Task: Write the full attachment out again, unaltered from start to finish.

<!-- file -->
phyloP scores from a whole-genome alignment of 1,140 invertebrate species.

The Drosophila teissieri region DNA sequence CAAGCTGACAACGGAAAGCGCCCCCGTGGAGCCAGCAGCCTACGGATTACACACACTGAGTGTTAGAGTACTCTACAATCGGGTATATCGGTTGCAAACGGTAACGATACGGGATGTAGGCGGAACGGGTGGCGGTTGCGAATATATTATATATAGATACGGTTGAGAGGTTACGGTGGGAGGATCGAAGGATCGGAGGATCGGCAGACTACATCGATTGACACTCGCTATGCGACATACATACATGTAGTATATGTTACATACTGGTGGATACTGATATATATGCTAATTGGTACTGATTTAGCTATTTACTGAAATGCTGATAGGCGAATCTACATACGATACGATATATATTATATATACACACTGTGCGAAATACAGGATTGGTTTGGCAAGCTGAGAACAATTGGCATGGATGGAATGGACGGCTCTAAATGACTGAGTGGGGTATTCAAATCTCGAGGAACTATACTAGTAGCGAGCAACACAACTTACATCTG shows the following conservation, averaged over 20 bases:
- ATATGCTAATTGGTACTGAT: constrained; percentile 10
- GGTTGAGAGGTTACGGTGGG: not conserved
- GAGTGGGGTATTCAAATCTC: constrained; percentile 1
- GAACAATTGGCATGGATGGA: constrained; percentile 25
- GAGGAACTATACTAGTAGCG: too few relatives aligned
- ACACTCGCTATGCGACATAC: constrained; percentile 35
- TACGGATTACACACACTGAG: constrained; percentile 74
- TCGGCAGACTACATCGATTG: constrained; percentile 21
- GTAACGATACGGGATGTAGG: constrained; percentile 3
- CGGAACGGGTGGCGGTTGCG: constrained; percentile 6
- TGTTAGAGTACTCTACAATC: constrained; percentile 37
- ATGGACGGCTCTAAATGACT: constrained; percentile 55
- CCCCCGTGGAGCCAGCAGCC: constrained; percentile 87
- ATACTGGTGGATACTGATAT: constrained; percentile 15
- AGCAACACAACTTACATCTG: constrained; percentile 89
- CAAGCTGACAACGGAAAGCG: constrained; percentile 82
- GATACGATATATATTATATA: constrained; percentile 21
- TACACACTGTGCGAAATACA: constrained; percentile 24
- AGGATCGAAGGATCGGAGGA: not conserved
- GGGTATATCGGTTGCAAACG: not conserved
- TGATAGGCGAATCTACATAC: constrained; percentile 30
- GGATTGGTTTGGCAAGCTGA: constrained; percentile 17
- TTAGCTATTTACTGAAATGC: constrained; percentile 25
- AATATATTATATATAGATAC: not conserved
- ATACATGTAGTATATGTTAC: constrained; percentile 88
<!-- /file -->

phyloP scores from a whole-genome alignment of 1,140 invertebrate species.

The Drosophila teissieri region DNA sequence CAAGCTGACAACGGAAAGCGCCCCCGTGGAGCCAGCAGCCTACGGATTACACACACTGAGTGTTAGAGTACTCTACAATCGGGTATATCGGTTGCAAACGGTAACGATACGGGATGTAGGCGGAACGGGTGGCGGTTGCGAATATATTATATATAGATACGGTTGAGAGGTTACGGTGGGAGGATCGAAGGATCGGAGGATCGGCAGACTACATCGATTGACACTCGCTATGCGACATACATACATGTAGTATATGTTACATACTGGTGGATACTGATATATATGCTAATTGGTACTGATTTAGCTATTTACTGAAATGCTGATAGGCGAATCTACATACGATACGATATATATTATATATACACACTGTGCGAAATACAGGATTGGTTTGGCAAGCTGAGAACAATTGGCATGGATGGAATGGACGGCTCTAAATGACTGAGTGGGGTATTCAAATCTCGAGGAACTATACTAGTAGCGAGCAACACAACTTACATCTG shows the following conservation, averaged over 20 bases:
- ATATGCTAATTGGTACTGAT: constrained; percentile 10
- GGTTGAGAGGTTACGGTGGG: not conserved
- GAGTGGGGTATTCAAATCTC: constrained; percentile 1
- GAACAATTGGCATGGATGGA: constrained; percentile 25
- GAGGAACTATACTAGTAGCG: too few relatives aligned
- ACACTCGCTATGCGACATAC: constrained; percentile 35
- TACGGATTACACACACTGAG: constrained; percentile 74
- TCGGCAGACTACATCGATTG: constrained; percentile 21
- GTAACGATACGGGATGTAGG: constrained; percentile 3
- CGGAACGGGTGGCGGTTGCG: constrained; percentile 6
- TGTTAGAGTACTCTACAATC: constrained; percentile 37
- ATGGACGGCTCTAAATGACT: constrained; percentile 55
- CCCCCGTGGAGCCAGCAGCC: constrained; percentile 87
- ATACTGGTGGATACTGATAT: constrained; percentile 15
- AGCAACACAACTTACATCTG: constrained; percentile 89
- CAAGCTGACAACGGAAAGCG: constrained; percentile 82
- GATACGATATATATTATATA: constrained; percentile 21
- TACACACTGTGCGAAATACA: constrained; percentile 24
- AGGATCGAAGGATCGGAGGA: not conserved
- GGGTATATCGGTTGCAAACG: not conserved
- TGATAGGCGAATCTACATAC: constrained; percentile 30
- GGATTGGTTTGGCAAGCTGA: constrained; percentile 17
- TTAGCTATTTACTGAAATGC: constrained; percentile 25
- AATATATTATATATAGATAC: not conserved
- ATACATGTAGTATATGTTAC: constrained; percentile 88